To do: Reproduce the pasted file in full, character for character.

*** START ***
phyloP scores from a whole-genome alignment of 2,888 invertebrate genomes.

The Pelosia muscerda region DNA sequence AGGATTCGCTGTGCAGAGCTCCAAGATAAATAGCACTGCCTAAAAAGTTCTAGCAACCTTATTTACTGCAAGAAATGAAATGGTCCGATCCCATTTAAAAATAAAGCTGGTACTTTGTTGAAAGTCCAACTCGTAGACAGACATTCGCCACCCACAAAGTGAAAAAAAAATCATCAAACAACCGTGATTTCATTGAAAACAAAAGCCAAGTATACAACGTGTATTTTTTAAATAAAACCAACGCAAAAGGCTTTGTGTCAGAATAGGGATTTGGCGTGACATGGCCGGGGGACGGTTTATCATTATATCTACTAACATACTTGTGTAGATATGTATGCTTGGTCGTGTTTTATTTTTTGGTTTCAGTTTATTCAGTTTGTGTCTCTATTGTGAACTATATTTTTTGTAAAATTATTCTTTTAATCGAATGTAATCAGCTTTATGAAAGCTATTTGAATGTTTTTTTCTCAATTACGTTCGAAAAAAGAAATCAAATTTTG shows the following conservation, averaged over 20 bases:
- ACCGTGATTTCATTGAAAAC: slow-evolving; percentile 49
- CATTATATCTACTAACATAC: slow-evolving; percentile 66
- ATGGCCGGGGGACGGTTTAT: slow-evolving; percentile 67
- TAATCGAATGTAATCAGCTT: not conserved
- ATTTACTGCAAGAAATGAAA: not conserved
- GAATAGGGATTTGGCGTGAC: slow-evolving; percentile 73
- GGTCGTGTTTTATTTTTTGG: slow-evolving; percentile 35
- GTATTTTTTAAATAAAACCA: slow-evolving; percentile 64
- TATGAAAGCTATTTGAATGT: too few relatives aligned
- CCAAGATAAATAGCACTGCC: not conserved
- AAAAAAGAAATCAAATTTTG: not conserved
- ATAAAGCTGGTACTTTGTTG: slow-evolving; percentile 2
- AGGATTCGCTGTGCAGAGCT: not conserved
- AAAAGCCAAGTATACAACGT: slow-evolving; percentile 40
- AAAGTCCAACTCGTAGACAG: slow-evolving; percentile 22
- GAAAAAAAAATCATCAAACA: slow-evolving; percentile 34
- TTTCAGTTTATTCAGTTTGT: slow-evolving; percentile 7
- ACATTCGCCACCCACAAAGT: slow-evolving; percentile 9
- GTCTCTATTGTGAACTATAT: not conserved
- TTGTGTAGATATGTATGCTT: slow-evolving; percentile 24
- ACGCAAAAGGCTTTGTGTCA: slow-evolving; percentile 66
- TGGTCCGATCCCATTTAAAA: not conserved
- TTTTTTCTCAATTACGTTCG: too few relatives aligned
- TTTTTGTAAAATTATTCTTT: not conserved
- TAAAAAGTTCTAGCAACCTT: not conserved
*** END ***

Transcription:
phyloP scores from a whole-genome alignment of 2,888 invertebrate genomes.

The Pelosia muscerda region DNA sequence AGGATTCGCTGTGCAGAGCTCCAAGATAAATAGCACTGCCTAAAAAGTTCTAGCAACCTTATTTACTGCAAGAAATGAAATGGTCCGATCCCATTTAAAAATAAAGCTGGTACTTTGTTGAAAGTCCAACTCGTAGACAGACATTCGCCACCCACAAAGTGAAAAAAAAATCATCAAACAACCGTGATTTCATTGAAAACAAAAGCCAAGTATACAACGTGTATTTTTTAAATAAAACCAACGCAAAAGGCTTTGTGTCAGAATAGGGATTTGGCGTGACATGGCCGGGGGACGGTTTATCATTATATCTACTAACATACTTGTGTAGATATGTATGCTTGGTCGTGTTTTATTTTTTGGTTTCAGTTTATTCAGTTTGTGTCTCTATTGTGAACTATATTTTTTGTAAAATTATTCTTTTAATCGAATGTAATCAGCTTTATGAAAGCTATTTGAATGTTTTTTTCTCAATTACGTTCGAAAAAAGAAATCAAATTTTG shows the following conservation, averaged over 20 bases:
- ACCGTGATTTCATTGAAAAC: slow-evolving; percentile 49
- CATTATATCTACTAACATAC: slow-evolving; percentile 66
- ATGGCCGGGGGACGGTTTAT: slow-evolving; percentile 67
- TAATCGAATGTAATCAGCTT: not conserved
- ATTTACTGCAAGAAATGAAA: not conserved
- GAATAGGGATTTGGCGTGAC: slow-evolving; percentile 73
- GGTCGTGTTTTATTTTTTGG: slow-evolving; percentile 35
- GTATTTTTTAAATAAAACCA: slow-evolving; percentile 64
- TATGAAAGCTATTTGAATGT: too few relatives aligned
- CCAAGATAAATAGCACTGCC: not conserved
- AAAAAAGAAATCAAATTTTG: not conserved
- ATAAAGCTGGTACTTTGTTG: slow-evolving; percentile 2
- AGGATTCGCTGTGCAGAGCT: not conserved
- AAAAGCCAAGTATACAACGT: slow-evolving; percentile 40
- AAAGTCCAACTCGTAGACAG: slow-evolving; percentile 22
- GAAAAAAAAATCATCAAACA: slow-evolving; percentile 34
- TTTCAGTTTATTCAGTTTGT: slow-evolving; percentile 7
- ACATTCGCCACCCACAAAGT: slow-evolving; percentile 9
- GTCTCTATTGTGAACTATAT: not conserved
- TTGTGTAGATATGTATGCTT: slow-evolving; percentile 24
- ACGCAAAAGGCTTTGTGTCA: slow-evolving; percentile 66
- TGGTCCGATCCCATTTAAAA: not conserved
- TTTTTTCTCAATTACGTTCG: too few relatives aligned
- TTTTTGTAAAATTATTCTTT: not conserved
- TAAAAAGTTCTAGCAACCTT: not conserved